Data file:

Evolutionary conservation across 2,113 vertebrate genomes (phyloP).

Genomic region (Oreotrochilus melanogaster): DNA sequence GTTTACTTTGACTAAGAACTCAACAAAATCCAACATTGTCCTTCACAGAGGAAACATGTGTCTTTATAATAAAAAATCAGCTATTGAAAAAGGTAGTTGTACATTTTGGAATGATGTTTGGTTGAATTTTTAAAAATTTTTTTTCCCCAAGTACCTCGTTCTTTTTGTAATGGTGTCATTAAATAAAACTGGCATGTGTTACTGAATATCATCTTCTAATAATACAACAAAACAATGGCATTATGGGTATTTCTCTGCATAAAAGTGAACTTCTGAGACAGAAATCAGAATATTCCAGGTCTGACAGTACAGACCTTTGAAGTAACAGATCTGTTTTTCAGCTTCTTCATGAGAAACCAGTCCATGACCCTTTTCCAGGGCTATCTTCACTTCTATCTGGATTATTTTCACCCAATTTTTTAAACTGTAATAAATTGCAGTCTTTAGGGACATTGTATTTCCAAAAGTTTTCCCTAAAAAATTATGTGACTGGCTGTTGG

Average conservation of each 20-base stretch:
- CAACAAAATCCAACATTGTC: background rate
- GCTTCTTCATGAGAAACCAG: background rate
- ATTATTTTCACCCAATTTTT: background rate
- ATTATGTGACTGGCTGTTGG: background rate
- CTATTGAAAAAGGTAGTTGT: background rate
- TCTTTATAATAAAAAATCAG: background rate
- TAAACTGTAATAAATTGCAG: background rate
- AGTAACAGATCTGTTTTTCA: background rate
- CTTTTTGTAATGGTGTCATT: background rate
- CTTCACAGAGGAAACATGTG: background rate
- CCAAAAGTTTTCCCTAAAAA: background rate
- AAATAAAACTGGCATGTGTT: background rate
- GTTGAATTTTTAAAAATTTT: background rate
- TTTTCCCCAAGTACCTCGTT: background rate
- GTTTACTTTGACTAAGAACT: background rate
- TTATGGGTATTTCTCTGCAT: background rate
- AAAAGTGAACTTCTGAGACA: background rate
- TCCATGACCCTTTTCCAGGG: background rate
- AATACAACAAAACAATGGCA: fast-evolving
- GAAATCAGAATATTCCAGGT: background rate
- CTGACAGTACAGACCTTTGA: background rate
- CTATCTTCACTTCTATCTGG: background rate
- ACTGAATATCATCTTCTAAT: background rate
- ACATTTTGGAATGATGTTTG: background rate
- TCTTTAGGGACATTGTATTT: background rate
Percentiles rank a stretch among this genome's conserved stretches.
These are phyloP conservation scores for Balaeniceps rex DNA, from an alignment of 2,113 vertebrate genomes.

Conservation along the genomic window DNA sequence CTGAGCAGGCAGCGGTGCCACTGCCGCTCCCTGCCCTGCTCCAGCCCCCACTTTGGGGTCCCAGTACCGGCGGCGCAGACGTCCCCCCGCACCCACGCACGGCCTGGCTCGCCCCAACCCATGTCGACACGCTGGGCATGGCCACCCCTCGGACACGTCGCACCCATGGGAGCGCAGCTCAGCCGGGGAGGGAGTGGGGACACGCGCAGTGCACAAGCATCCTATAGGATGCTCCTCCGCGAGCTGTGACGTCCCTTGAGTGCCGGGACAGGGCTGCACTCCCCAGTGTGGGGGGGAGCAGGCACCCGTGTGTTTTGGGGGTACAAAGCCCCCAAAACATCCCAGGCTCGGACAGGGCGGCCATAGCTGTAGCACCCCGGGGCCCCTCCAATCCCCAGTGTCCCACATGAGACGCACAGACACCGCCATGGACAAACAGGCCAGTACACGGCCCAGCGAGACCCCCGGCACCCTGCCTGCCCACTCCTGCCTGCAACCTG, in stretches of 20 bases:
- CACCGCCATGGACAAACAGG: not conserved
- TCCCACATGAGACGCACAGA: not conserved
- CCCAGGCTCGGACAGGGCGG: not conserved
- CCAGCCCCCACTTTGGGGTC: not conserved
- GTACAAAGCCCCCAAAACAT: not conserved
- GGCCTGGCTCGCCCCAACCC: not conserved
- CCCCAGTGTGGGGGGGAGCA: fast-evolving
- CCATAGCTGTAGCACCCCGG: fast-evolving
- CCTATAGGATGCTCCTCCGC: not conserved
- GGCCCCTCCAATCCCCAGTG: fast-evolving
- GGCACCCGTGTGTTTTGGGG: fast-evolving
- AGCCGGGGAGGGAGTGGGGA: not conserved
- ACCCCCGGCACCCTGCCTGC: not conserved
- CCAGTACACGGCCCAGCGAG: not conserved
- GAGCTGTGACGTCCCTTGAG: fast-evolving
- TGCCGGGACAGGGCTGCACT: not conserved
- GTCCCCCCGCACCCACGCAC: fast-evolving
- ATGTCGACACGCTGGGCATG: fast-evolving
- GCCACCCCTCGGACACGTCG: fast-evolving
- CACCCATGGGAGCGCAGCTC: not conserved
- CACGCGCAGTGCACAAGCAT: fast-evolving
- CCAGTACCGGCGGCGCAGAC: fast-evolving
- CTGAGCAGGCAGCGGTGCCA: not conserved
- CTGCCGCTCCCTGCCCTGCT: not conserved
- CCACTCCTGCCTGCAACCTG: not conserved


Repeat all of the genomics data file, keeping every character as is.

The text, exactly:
Evolutionary conservation across 2,113 vertebrate genomes (phyloP).

Genomic region (Oreotrochilus melanogaster): DNA sequence GTTTACTTTGACTAAGAACTCAACAAAATCCAACATTGTCCTTCACAGAGGAAACATGTGTCTTTATAATAAAAAATCAGCTATTGAAAAAGGTAGTTGTACATTTTGGAATGATGTTTGGTTGAATTTTTAAAAATTTTTTTTCCCCAAGTACCTCGTTCTTTTTGTAATGGTGTCATTAAATAAAACTGGCATGTGTTACTGAATATCATCTTCTAATAATACAACAAAACAATGGCATTATGGGTATTTCTCTGCATAAAAGTGAACTTCTGAGACAGAAATCAGAATATTCCAGGTCTGACAGTACAGACCTTTGAAGTAACAGATCTGTTTTTCAGCTTCTTCATGAGAAACCAGTCCATGACCCTTTTCCAGGGCTATCTTCACTTCTATCTGGATTATTTTCACCCAATTTTTTAAACTGTAATAAATTGCAGTCTTTAGGGACATTGTATTTCCAAAAGTTTTCCCTAAAAAATTATGTGACTGGCTGTTGG

Average conservation of each 20-base stretch:
- CAACAAAATCCAACATTGTC: background rate
- GCTTCTTCATGAGAAACCAG: background rate
- ATTATTTTCACCCAATTTTT: background rate
- ATTATGTGACTGGCTGTTGG: background rate
- CTATTGAAAAAGGTAGTTGT: background rate
- TCTTTATAATAAAAAATCAG: background rate
- TAAACTGTAATAAATTGCAG: background rate
- AGTAACAGATCTGTTTTTCA: background rate
- CTTTTTGTAATGGTGTCATT: background rate
- CTTCACAGAGGAAACATGTG: background rate
- CCAAAAGTTTTCCCTAAAAA: background rate
- AAATAAAACTGGCATGTGTT: background rate
- GTTGAATTTTTAAAAATTTT: background rate
- TTTTCCCCAAGTACCTCGTT: background rate
- GTTTACTTTGACTAAGAACT: background rate
- TTATGGGTATTTCTCTGCAT: background rate
- AAAAGTGAACTTCTGAGACA: background rate
- TCCATGACCCTTTTCCAGGG: background rate
- AATACAACAAAACAATGGCA: fast-evolving
- GAAATCAGAATATTCCAGGT: background rate
- CTGACAGTACAGACCTTTGA: background rate
- CTATCTTCACTTCTATCTGG: background rate
- ACTGAATATCATCTTCTAAT: background rate
- ACATTTTGGAATGATGTTTG: background rate
- TCTTTAGGGACATTGTATTT: background rate
Percentiles rank a stretch among this genome's conserved stretches.
These are phyloP conservation scores for Balaeniceps rex DNA, from an alignment of 2,113 vertebrate genomes.

Conservation along the genomic window DNA sequence CTGAGCAGGCAGCGGTGCCACTGCCGCTCCCTGCCCTGCTCCAGCCCCCACTTTGGGGTCCCAGTACCGGCGGCGCAGACGTCCCCCCGCACCCACGCACGGCCTGGCTCGCCCCAACCCATGTCGACACGCTGGGCATGGCCACCCCTCGGACACGTCGCACCCATGGGAGCGCAGCTCAGCCGGGGAGGGAGTGGGGACACGCGCAGTGCACAAGCATCCTATAGGATGCTCCTCCGCGAGCTGTGACGTCCCTTGAGTGCCGGGACAGGGCTGCACTCCCCAGTGTGGGGGGGAGCAGGCACCCGTGTGTTTTGGGGGTACAAAGCCCCCAAAACATCCCAGGCTCGGACAGGGCGGCCATAGCTGTAGCACCCCGGGGCCCCTCCAATCCCCAGTGTCCCACATGAGACGCACAGACACCGCCATGGACAAACAGGCCAGTACACGGCCCAGCGAGACCCCCGGCACCCTGCCTGCCCACTCCTGCCTGCAACCTG, in stretches of 20 bases:
- CACCGCCATGGACAAACAGG: not conserved
- TCCCACATGAGACGCACAGA: not conserved
- CCCAGGCTCGGACAGGGCGG: not conserved
- CCAGCCCCCACTTTGGGGTC: not conserved
- GTACAAAGCCCCCAAAACAT: not conserved
- GGCCTGGCTCGCCCCAACCC: not conserved
- CCCCAGTGTGGGGGGGAGCA: fast-evolving
- CCATAGCTGTAGCACCCCGG: fast-evolving
- CCTATAGGATGCTCCTCCGC: not conserved
- GGCCCCTCCAATCCCCAGTG: fast-evolving
- GGCACCCGTGTGTTTTGGGG: fast-evolving
- AGCCGGGGAGGGAGTGGGGA: not conserved
- ACCCCCGGCACCCTGCCTGC: not conserved
- CCAGTACACGGCCCAGCGAG: not conserved
- GAGCTGTGACGTCCCTTGAG: fast-evolving
- TGCCGGGACAGGGCTGCACT: not conserved
- GTCCCCCCGCACCCACGCAC: fast-evolving
- ATGTCGACACGCTGGGCATG: fast-evolving
- GCCACCCCTCGGACACGTCG: fast-evolving
- CACCCATGGGAGCGCAGCTC: not conserved
- CACGCGCAGTGCACAAGCAT: fast-evolving
- CCAGTACCGGCGGCGCAGAC: fast-evolving
- CTGAGCAGGCAGCGGTGCCA: not conserved
- CTGCCGCTCCCTGCCCTGCT: not conserved
- CCACTCCTGCCTGCAACCTG: not conserved